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Caracas, Wednesday December 28 , 2005  
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Planning Ministry forecasts sustained growth over the next decade
Government estimates GDP at 9% in 2005
Planning Minister Jorge Giordani sees inflation under 15 percent and oil prices above USD 40 next year (File Photo)
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Private investment for USD 10 billion a year is required. "If you (Venezuelan private entrepreneurs) do not invest, others will come to invest. You are going to lag behind," said the official


Planning Minister Jorge Giordani claimed that Venezuelan economy has entered a clear highway leading to sustained growth over the next decade and consequently to a substantial increase in wealth.

In an interview with official TV channel Venezolana de Televisión, Giordani asserted: "We do not have a pretension to reach a yearly growth rate of nine percent or 10 percent during 10 years, but we do envisage sustained growth at five, six or seven percent. At those levels, (Gross Domestic) Product may double in almost 10 years. Therefore, the size of the cake increases twofold."

Giordani based forecasts on Venezuelan economic expansion over the last eight quarters. He ensured that official estimations put GDP in 2005 up at "around nine percent. We have to wait and see the figures the Central Bank of Venezuela is to disclose, but it is the highest growth rate for a Latin American country for the second consecutive year. This is a relief."

The outlook for 2006 is positive. "If this year was a year of economic consolidation, next year will be a year of good perspectives. Growth is to range from five to six percent. Inflation may be below 15 percent at 12 percent. Oil prices will be above USD 40," he said, adding that international reserves currently amount to some USD 29 billion.

Regarding inflation, Giordani explained: "If inflation rate in December this year is lower than 1.6 percent recorded in the same period last year, yearly inflation in 2005 will be below 15 percent, which is our target. Let us see the figures the Central Bank is to announce."

The man in charge of economic planning in Venezuela conceded that sustained high inflation rates are attributable to increased food prices and transportation fares.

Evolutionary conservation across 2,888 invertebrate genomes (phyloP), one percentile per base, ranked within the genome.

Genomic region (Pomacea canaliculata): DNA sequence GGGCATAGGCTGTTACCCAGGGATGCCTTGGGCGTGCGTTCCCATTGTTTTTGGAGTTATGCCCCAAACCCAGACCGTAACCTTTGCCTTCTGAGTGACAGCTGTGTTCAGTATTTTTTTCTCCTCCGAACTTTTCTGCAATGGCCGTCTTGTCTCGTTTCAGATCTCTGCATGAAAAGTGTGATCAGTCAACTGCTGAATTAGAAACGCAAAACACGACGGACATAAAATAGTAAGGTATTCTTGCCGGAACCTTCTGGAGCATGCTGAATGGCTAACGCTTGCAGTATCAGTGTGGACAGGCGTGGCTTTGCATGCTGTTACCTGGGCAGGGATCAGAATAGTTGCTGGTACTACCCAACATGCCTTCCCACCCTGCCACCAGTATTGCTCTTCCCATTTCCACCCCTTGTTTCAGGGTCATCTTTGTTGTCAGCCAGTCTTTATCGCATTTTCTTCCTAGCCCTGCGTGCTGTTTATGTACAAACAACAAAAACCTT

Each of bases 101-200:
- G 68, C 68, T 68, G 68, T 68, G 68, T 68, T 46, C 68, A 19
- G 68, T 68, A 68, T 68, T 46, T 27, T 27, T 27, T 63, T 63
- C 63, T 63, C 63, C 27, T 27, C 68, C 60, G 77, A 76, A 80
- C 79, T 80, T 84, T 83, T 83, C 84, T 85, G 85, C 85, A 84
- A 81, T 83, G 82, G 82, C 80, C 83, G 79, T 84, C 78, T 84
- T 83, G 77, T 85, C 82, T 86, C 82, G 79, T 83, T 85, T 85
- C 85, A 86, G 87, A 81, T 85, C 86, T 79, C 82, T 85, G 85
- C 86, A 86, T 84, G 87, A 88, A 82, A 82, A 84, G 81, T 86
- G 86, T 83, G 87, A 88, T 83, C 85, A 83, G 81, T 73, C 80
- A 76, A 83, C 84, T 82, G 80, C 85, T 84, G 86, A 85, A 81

He added, however, that Mercal -a government-run network of low-price food retailers- has helped offset such an impact.

"Mercal is doing great efforts in this particular area. Mercal has extended its scope. It supplies food not only at controlled prices, but also below regulated prices. This allows us to stop inflation. Mercal is growing up, thus letting us to prevent prices from continuing to soar, which is our major concern."

Investment needed
One of the major structural problems facing Venezuelan economy is meager private investment. "It has been decreasing over the last 20 years or more. Venezuela has been decapitalized, and now we require capitalization. The public sector is not the only one to undertake this effort."

Public investment in 2006 is expected to amount to some USD 20 billion from non-oil funds. Together with state-run oil holding Pdvsa scheduled investments, public investment next year "is not to reach seven, eight or nine percent of GDP. We need private investment, both domestic and foreign, in a way to stop this decline we have experienced over the last 20-25 years."

"If some firms do not invest, others will come to invest," Giordani said confidently. "If Venezuelan entrepreneurs do not take action, they are going to lag behind. This is a message for people in (major business, industry and trade association) Fedecámaras. During meetings with President Hugo Chávez, I told them: 'If yearly public investment is around USD 10 billion, the private sector has an obligation to invest at least other USD 10 billion, or rather USD 20 billion a year, in order to have a 1:1 ratio, not a 2:1 ratio."

"Of course, some of them (domestic private investors) have started assessing business opportunities and have begun to invest. If they are real entrepreneurs, they are ready to take risks, right?" said the minister.

Translated by Maryflor Suárez R.

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